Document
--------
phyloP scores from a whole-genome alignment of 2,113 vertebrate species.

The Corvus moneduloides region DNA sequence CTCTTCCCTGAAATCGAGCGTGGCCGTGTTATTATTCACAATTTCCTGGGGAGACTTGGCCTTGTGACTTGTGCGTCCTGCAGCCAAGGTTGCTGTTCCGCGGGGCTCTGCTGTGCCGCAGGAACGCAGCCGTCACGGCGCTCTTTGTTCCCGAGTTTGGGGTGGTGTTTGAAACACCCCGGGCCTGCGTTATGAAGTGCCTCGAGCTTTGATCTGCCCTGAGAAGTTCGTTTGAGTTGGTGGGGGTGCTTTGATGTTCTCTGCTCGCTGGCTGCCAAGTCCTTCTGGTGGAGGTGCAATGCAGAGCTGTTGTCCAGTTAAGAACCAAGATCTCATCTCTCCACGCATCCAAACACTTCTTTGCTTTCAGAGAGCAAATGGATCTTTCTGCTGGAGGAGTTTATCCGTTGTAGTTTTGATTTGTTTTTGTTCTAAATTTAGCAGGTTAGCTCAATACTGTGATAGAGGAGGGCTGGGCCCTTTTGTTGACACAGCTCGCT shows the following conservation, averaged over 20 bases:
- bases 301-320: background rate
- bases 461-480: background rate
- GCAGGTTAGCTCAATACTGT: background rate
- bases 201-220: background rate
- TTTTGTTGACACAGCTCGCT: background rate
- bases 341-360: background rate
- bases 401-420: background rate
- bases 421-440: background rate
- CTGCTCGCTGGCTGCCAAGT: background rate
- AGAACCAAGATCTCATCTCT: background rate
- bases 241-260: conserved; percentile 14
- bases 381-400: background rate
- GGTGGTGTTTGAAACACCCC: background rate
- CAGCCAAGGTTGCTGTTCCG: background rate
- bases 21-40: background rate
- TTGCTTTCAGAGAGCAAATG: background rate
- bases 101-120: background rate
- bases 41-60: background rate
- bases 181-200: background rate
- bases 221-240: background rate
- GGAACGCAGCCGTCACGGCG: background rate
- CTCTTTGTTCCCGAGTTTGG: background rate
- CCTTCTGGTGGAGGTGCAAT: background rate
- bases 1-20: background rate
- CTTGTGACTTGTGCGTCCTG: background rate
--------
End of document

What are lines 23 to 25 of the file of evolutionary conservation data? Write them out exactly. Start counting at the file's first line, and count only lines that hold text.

- GGAACGCAGCCGTCACGGCG: background rate
- CTCTTTGTTCCCGAGTTTGG: background rate
- CCTTCTGGTGGAGGTGCAAT: background rate